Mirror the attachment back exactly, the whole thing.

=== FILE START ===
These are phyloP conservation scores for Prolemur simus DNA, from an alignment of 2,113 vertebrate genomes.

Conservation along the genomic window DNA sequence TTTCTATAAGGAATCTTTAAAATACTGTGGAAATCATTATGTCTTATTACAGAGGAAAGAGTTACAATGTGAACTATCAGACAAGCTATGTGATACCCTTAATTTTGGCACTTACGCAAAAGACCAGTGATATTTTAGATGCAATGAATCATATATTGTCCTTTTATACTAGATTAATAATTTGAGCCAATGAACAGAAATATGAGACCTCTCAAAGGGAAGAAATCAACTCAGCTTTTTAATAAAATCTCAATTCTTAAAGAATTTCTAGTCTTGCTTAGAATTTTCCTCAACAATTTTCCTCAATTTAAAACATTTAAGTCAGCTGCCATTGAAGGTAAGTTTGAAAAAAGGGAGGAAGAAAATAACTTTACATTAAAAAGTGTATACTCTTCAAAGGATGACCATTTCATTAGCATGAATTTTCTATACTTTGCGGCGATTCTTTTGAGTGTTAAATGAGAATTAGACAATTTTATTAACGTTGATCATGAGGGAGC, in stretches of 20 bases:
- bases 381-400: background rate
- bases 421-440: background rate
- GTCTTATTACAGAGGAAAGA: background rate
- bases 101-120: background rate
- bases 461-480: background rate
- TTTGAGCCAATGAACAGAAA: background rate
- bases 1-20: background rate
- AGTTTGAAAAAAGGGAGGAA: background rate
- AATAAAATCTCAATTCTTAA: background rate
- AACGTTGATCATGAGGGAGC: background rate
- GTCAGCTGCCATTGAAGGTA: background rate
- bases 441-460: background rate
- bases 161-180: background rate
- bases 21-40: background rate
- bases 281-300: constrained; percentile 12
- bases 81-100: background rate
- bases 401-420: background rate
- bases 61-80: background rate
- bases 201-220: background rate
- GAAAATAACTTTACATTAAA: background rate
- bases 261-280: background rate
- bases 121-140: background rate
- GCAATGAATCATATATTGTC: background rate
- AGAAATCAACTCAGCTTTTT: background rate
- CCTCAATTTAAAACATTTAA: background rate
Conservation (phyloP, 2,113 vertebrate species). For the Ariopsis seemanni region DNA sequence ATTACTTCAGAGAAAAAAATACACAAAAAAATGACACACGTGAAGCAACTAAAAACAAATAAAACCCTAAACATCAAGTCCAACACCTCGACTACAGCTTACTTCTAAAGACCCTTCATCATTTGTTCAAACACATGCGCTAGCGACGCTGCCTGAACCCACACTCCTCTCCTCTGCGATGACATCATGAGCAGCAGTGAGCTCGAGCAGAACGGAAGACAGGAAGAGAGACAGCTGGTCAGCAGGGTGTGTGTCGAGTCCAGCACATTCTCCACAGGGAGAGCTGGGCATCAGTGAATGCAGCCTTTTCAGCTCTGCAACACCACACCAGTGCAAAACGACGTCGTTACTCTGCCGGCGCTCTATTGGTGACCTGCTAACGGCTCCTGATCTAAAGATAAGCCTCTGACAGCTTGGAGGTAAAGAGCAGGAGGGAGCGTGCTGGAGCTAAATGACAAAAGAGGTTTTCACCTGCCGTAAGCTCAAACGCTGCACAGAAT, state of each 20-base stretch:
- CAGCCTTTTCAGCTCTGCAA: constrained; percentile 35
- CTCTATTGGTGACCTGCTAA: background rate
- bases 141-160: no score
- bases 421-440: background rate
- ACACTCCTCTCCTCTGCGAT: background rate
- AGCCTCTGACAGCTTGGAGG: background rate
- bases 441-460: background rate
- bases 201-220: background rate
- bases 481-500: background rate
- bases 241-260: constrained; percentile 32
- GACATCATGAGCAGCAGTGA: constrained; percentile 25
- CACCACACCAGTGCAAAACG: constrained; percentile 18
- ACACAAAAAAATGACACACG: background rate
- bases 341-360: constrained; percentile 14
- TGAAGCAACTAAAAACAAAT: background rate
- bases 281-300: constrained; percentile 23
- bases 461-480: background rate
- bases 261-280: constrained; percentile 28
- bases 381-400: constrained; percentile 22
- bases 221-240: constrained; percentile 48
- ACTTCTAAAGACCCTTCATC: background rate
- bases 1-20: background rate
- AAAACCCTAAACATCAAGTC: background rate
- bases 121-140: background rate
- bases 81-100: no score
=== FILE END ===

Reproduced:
These are phyloP conservation scores for Prolemur simus DNA, from an alignment of 2,113 vertebrate genomes.

Conservation along the genomic window DNA sequence TTTCTATAAGGAATCTTTAAAATACTGTGGAAATCATTATGTCTTATTACAGAGGAAAGAGTTACAATGTGAACTATCAGACAAGCTATGTGATACCCTTAATTTTGGCACTTACGCAAAAGACCAGTGATATTTTAGATGCAATGAATCATATATTGTCCTTTTATACTAGATTAATAATTTGAGCCAATGAACAGAAATATGAGACCTCTCAAAGGGAAGAAATCAACTCAGCTTTTTAATAAAATCTCAATTCTTAAAGAATTTCTAGTCTTGCTTAGAATTTTCCTCAACAATTTTCCTCAATTTAAAACATTTAAGTCAGCTGCCATTGAAGGTAAGTTTGAAAAAAGGGAGGAAGAAAATAACTTTACATTAAAAAGTGTATACTCTTCAAAGGATGACCATTTCATTAGCATGAATTTTCTATACTTTGCGGCGATTCTTTTGAGTGTTAAATGAGAATTAGACAATTTTATTAACGTTGATCATGAGGGAGC, in stretches of 20 bases:
- bases 381-400: background rate
- bases 421-440: background rate
- GTCTTATTACAGAGGAAAGA: background rate
- bases 101-120: background rate
- bases 461-480: background rate
- TTTGAGCCAATGAACAGAAA: background rate
- bases 1-20: background rate
- AGTTTGAAAAAAGGGAGGAA: background rate
- AATAAAATCTCAATTCTTAA: background rate
- AACGTTGATCATGAGGGAGC: background rate
- GTCAGCTGCCATTGAAGGTA: background rate
- bases 441-460: background rate
- bases 161-180: background rate
- bases 21-40: background rate
- bases 281-300: constrained; percentile 12
- bases 81-100: background rate
- bases 401-420: background rate
- bases 61-80: background rate
- bases 201-220: background rate
- GAAAATAACTTTACATTAAA: background rate
- bases 261-280: background rate
- bases 121-140: background rate
- GCAATGAATCATATATTGTC: background rate
- AGAAATCAACTCAGCTTTTT: background rate
- CCTCAATTTAAAACATTTAA: background rate
Conservation (phyloP, 2,113 vertebrate species). For the Ariopsis seemanni region DNA sequence ATTACTTCAGAGAAAAAAATACACAAAAAAATGACACACGTGAAGCAACTAAAAACAAATAAAACCCTAAACATCAAGTCCAACACCTCGACTACAGCTTACTTCTAAAGACCCTTCATCATTTGTTCAAACACATGCGCTAGCGACGCTGCCTGAACCCACACTCCTCTCCTCTGCGATGACATCATGAGCAGCAGTGAGCTCGAGCAGAACGGAAGACAGGAAGAGAGACAGCTGGTCAGCAGGGTGTGTGTCGAGTCCAGCACATTCTCCACAGGGAGAGCTGGGCATCAGTGAATGCAGCCTTTTCAGCTCTGCAACACCACACCAGTGCAAAACGACGTCGTTACTCTGCCGGCGCTCTATTGGTGACCTGCTAACGGCTCCTGATCTAAAGATAAGCCTCTGACAGCTTGGAGGTAAAGAGCAGGAGGGAGCGTGCTGGAGCTAAATGACAAAAGAGGTTTTCACCTGCCGTAAGCTCAAACGCTGCACAGAAT, state of each 20-base stretch:
- CAGCCTTTTCAGCTCTGCAA: constrained; percentile 35
- CTCTATTGGTGACCTGCTAA: background rate
- bases 141-160: no score
- bases 421-440: background rate
- ACACTCCTCTCCTCTGCGAT: background rate
- AGCCTCTGACAGCTTGGAGG: background rate
- bases 441-460: background rate
- bases 201-220: background rate
- bases 481-500: background rate
- bases 241-260: constrained; percentile 32
- GACATCATGAGCAGCAGTGA: constrained; percentile 25
- CACCACACCAGTGCAAAACG: constrained; percentile 18
- ACACAAAAAAATGACACACG: background rate
- bases 341-360: constrained; percentile 14
- TGAAGCAACTAAAAACAAAT: background rate
- bases 281-300: constrained; percentile 23
- bases 461-480: background rate
- bases 261-280: constrained; percentile 28
- bases 381-400: constrained; percentile 22
- bases 221-240: constrained; percentile 48
- ACTTCTAAAGACCCTTCATC: background rate
- bases 1-20: background rate
- AAAACCCTAAACATCAAGTC: background rate
- bases 121-140: background rate
- bases 81-100: no score